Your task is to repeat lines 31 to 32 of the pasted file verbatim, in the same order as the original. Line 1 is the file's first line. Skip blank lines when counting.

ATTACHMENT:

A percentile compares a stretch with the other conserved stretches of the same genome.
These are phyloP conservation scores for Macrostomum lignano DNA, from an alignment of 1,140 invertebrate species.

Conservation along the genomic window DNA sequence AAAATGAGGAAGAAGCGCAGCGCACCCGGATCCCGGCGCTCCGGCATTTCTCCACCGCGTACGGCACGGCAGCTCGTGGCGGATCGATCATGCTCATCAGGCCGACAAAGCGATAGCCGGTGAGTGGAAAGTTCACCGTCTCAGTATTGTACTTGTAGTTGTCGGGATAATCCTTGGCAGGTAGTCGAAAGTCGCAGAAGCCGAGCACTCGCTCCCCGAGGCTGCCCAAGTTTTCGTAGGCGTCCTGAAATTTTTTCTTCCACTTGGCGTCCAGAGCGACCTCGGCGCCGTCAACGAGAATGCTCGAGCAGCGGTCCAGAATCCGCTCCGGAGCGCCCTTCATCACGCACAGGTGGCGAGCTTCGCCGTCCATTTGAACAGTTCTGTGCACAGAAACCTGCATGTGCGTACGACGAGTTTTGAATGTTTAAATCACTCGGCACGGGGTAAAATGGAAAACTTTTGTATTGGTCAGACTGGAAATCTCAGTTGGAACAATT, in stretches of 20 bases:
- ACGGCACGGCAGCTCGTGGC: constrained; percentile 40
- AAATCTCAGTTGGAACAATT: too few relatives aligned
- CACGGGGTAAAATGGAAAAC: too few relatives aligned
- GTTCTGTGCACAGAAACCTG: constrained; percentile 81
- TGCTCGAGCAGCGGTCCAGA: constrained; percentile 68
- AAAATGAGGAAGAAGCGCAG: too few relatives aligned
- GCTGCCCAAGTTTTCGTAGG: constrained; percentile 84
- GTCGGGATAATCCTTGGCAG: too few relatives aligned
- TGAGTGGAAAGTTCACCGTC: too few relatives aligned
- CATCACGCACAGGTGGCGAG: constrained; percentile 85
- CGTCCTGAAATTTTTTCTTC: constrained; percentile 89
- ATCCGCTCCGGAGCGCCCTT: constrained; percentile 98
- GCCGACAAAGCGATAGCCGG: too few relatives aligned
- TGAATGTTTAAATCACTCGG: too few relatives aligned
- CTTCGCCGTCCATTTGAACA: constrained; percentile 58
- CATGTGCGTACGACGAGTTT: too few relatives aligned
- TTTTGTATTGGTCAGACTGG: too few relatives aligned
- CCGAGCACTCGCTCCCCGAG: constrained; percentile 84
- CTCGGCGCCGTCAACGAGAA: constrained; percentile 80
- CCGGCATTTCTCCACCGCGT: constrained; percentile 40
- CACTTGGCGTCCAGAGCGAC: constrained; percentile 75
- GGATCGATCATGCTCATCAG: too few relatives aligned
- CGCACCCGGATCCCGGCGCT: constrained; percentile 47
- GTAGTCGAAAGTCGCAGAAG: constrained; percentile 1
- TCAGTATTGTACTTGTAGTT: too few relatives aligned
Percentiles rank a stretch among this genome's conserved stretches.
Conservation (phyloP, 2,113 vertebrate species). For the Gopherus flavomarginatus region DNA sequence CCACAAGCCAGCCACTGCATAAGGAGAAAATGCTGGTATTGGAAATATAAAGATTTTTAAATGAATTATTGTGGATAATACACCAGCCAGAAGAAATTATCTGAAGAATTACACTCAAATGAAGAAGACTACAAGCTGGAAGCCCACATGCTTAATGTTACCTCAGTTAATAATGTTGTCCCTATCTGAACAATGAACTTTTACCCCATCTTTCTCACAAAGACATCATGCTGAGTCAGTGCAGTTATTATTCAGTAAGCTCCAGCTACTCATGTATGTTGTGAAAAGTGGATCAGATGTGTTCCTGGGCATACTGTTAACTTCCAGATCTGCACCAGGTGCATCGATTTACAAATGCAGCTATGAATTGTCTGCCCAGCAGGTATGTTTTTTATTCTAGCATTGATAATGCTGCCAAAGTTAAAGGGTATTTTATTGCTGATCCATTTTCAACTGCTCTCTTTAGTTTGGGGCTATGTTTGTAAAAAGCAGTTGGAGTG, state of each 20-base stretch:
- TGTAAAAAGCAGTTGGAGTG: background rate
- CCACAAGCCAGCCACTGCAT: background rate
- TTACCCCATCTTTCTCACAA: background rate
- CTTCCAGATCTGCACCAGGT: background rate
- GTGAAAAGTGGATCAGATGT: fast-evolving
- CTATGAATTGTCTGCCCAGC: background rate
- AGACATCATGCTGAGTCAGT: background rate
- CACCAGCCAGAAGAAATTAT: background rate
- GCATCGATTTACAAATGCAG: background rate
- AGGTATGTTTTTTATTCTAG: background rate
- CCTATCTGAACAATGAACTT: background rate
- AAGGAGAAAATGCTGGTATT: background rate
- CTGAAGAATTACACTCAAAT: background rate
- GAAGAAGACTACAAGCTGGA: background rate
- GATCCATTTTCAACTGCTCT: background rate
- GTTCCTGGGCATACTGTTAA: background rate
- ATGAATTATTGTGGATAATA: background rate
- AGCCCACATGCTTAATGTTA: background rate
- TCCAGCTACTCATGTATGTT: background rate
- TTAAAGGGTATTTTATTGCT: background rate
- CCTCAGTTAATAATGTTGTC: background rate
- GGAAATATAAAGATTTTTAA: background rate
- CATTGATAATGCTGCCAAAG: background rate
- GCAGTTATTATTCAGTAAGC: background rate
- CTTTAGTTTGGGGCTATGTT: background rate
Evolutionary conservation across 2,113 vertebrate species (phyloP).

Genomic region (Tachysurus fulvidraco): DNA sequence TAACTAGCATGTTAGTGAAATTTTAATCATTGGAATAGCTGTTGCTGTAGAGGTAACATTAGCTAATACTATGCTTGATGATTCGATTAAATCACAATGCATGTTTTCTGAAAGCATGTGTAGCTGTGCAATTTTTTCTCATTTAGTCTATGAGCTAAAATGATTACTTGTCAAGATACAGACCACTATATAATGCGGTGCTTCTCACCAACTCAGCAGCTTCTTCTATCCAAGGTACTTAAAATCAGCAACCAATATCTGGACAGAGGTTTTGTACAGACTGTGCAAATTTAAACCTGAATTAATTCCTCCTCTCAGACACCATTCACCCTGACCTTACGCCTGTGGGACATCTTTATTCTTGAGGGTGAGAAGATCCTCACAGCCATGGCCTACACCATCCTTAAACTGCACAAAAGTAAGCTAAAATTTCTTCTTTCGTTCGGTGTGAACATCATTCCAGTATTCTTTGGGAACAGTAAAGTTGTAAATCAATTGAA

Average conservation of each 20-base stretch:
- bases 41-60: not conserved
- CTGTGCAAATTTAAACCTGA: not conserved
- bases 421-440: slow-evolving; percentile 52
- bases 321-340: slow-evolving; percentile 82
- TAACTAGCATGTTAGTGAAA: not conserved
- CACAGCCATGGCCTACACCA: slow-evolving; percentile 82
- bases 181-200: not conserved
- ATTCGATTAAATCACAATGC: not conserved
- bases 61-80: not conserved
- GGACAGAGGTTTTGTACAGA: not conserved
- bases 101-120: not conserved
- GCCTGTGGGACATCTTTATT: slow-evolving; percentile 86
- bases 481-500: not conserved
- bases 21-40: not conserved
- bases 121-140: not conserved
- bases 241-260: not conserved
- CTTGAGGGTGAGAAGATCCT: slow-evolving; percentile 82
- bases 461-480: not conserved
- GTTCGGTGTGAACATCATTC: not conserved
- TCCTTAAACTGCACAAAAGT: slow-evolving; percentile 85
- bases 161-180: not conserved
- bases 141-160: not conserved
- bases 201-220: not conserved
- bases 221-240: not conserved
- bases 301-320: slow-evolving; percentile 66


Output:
- TGTAAAAAGCAGTTGGAGTG: background rate
- CCACAAGCCAGCCACTGCAT: background rate